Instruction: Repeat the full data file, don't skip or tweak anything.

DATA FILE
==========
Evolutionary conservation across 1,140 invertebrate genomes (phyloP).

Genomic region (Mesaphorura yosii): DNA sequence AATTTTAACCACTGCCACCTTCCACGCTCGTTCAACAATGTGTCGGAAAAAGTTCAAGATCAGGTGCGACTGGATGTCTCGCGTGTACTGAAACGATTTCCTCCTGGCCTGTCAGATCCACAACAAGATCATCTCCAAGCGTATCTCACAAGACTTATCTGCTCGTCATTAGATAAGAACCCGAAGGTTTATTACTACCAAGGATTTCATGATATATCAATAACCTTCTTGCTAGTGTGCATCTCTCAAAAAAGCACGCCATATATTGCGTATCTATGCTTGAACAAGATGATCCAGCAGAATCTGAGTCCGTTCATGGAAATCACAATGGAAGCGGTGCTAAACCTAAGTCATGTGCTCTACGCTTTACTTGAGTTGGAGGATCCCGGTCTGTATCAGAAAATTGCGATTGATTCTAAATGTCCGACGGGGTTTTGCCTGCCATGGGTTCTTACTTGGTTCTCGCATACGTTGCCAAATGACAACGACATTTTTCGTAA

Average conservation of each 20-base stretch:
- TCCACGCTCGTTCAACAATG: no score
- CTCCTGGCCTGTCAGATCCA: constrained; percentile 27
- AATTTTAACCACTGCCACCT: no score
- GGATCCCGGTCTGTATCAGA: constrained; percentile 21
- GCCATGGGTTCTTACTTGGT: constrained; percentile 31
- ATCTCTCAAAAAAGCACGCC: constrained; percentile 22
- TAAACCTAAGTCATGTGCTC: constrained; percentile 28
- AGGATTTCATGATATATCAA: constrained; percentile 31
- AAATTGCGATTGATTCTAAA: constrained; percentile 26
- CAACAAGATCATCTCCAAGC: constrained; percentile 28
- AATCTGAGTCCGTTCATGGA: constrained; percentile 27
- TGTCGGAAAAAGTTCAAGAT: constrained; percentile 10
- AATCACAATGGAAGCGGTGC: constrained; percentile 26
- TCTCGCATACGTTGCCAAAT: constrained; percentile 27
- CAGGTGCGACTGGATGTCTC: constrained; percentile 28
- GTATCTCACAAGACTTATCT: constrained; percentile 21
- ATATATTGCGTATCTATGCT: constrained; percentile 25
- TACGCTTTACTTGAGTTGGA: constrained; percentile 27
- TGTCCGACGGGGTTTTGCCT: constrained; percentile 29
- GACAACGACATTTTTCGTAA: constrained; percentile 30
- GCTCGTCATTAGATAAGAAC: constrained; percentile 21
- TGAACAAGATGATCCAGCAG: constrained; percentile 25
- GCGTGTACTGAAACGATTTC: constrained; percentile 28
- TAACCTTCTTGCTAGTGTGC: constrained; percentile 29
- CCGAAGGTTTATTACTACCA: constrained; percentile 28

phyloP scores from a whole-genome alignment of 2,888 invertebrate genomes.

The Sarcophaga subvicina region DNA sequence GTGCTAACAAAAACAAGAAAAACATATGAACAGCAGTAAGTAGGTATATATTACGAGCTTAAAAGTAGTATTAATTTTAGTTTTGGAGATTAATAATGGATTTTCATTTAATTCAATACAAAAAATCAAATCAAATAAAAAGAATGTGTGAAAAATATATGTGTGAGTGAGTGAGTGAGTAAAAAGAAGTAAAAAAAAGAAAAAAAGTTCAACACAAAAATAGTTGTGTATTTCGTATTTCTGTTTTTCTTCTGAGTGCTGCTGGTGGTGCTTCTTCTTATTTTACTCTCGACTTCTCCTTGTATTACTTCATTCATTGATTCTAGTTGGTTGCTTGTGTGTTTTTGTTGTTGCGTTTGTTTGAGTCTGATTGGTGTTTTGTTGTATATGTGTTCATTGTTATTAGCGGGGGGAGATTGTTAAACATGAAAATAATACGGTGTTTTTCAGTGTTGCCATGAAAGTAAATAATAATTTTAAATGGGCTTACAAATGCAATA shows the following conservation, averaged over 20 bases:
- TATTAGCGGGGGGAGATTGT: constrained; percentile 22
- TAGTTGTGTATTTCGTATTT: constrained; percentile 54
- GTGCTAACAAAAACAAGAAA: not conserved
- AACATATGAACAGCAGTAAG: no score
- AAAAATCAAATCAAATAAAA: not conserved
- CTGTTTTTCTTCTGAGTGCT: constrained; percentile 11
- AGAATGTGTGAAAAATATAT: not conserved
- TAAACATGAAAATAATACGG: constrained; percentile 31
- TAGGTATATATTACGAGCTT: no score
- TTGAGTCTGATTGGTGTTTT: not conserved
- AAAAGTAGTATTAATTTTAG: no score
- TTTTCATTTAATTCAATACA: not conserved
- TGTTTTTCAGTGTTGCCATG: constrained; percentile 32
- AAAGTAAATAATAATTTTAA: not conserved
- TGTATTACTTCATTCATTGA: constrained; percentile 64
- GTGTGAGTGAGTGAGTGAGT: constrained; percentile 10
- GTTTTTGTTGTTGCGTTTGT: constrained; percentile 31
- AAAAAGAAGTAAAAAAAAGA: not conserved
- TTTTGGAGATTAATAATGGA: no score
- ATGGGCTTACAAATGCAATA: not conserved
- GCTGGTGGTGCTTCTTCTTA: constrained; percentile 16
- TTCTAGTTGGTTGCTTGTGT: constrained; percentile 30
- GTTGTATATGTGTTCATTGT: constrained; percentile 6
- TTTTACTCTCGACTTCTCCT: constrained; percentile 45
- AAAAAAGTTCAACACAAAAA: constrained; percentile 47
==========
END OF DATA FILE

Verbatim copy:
Evolutionary conservation across 1,140 invertebrate genomes (phyloP).

Genomic region (Mesaphorura yosii): DNA sequence AATTTTAACCACTGCCACCTTCCACGCTCGTTCAACAATGTGTCGGAAAAAGTTCAAGATCAGGTGCGACTGGATGTCTCGCGTGTACTGAAACGATTTCCTCCTGGCCTGTCAGATCCACAACAAGATCATCTCCAAGCGTATCTCACAAGACTTATCTGCTCGTCATTAGATAAGAACCCGAAGGTTTATTACTACCAAGGATTTCATGATATATCAATAACCTTCTTGCTAGTGTGCATCTCTCAAAAAAGCACGCCATATATTGCGTATCTATGCTTGAACAAGATGATCCAGCAGAATCTGAGTCCGTTCATGGAAATCACAATGGAAGCGGTGCTAAACCTAAGTCATGTGCTCTACGCTTTACTTGAGTTGGAGGATCCCGGTCTGTATCAGAAAATTGCGATTGATTCTAAATGTCCGACGGGGTTTTGCCTGCCATGGGTTCTTACTTGGTTCTCGCATACGTTGCCAAATGACAACGACATTTTTCGTAA

Average conservation of each 20-base stretch:
- TCCACGCTCGTTCAACAATG: no score
- CTCCTGGCCTGTCAGATCCA: constrained; percentile 27
- AATTTTAACCACTGCCACCT: no score
- GGATCCCGGTCTGTATCAGA: constrained; percentile 21
- GCCATGGGTTCTTACTTGGT: constrained; percentile 31
- ATCTCTCAAAAAAGCACGCC: constrained; percentile 22
- TAAACCTAAGTCATGTGCTC: constrained; percentile 28
- AGGATTTCATGATATATCAA: constrained; percentile 31
- AAATTGCGATTGATTCTAAA: constrained; percentile 26
- CAACAAGATCATCTCCAAGC: constrained; percentile 28
- AATCTGAGTCCGTTCATGGA: constrained; percentile 27
- TGTCGGAAAAAGTTCAAGAT: constrained; percentile 10
- AATCACAATGGAAGCGGTGC: constrained; percentile 26
- TCTCGCATACGTTGCCAAAT: constrained; percentile 27
- CAGGTGCGACTGGATGTCTC: constrained; percentile 28
- GTATCTCACAAGACTTATCT: constrained; percentile 21
- ATATATTGCGTATCTATGCT: constrained; percentile 25
- TACGCTTTACTTGAGTTGGA: constrained; percentile 27
- TGTCCGACGGGGTTTTGCCT: constrained; percentile 29
- GACAACGACATTTTTCGTAA: constrained; percentile 30
- GCTCGTCATTAGATAAGAAC: constrained; percentile 21
- TGAACAAGATGATCCAGCAG: constrained; percentile 25
- GCGTGTACTGAAACGATTTC: constrained; percentile 28
- TAACCTTCTTGCTAGTGTGC: constrained; percentile 29
- CCGAAGGTTTATTACTACCA: constrained; percentile 28

phyloP scores from a whole-genome alignment of 2,888 invertebrate genomes.

The Sarcophaga subvicina region DNA sequence GTGCTAACAAAAACAAGAAAAACATATGAACAGCAGTAAGTAGGTATATATTACGAGCTTAAAAGTAGTATTAATTTTAGTTTTGGAGATTAATAATGGATTTTCATTTAATTCAATACAAAAAATCAAATCAAATAAAAAGAATGTGTGAAAAATATATGTGTGAGTGAGTGAGTGAGTAAAAAGAAGTAAAAAAAAGAAAAAAAGTTCAACACAAAAATAGTTGTGTATTTCGTATTTCTGTTTTTCTTCTGAGTGCTGCTGGTGGTGCTTCTTCTTATTTTACTCTCGACTTCTCCTTGTATTACTTCATTCATTGATTCTAGTTGGTTGCTTGTGTGTTTTTGTTGTTGCGTTTGTTTGAGTCTGATTGGTGTTTTGTTGTATATGTGTTCATTGTTATTAGCGGGGGGAGATTGTTAAACATGAAAATAATACGGTGTTTTTCAGTGTTGCCATGAAAGTAAATAATAATTTTAAATGGGCTTACAAATGCAATA shows the following conservation, averaged over 20 bases:
- TATTAGCGGGGGGAGATTGT: constrained; percentile 22
- TAGTTGTGTATTTCGTATTT: constrained; percentile 54
- GTGCTAACAAAAACAAGAAA: not conserved
- AACATATGAACAGCAGTAAG: no score
- AAAAATCAAATCAAATAAAA: not conserved
- CTGTTTTTCTTCTGAGTGCT: constrained; percentile 11
- AGAATGTGTGAAAAATATAT: not conserved
- TAAACATGAAAATAATACGG: constrained; percentile 31
- TAGGTATATATTACGAGCTT: no score
- TTGAGTCTGATTGGTGTTTT: not conserved
- AAAAGTAGTATTAATTTTAG: no score
- TTTTCATTTAATTCAATACA: not conserved
- TGTTTTTCAGTGTTGCCATG: constrained; percentile 32
- AAAGTAAATAATAATTTTAA: not conserved
- TGTATTACTTCATTCATTGA: constrained; percentile 64
- GTGTGAGTGAGTGAGTGAGT: constrained; percentile 10
- GTTTTTGTTGTTGCGTTTGT: constrained; percentile 31
- AAAAAGAAGTAAAAAAAAGA: not conserved
- TTTTGGAGATTAATAATGGA: no score
- ATGGGCTTACAAATGCAATA: not conserved
- GCTGGTGGTGCTTCTTCTTA: constrained; percentile 16
- TTCTAGTTGGTTGCTTGTGT: constrained; percentile 30
- GTTGTATATGTGTTCATTGT: constrained; percentile 6
- TTTTACTCTCGACTTCTCCT: constrained; percentile 45
- AAAAAAGTTCAACACAAAAA: constrained; percentile 47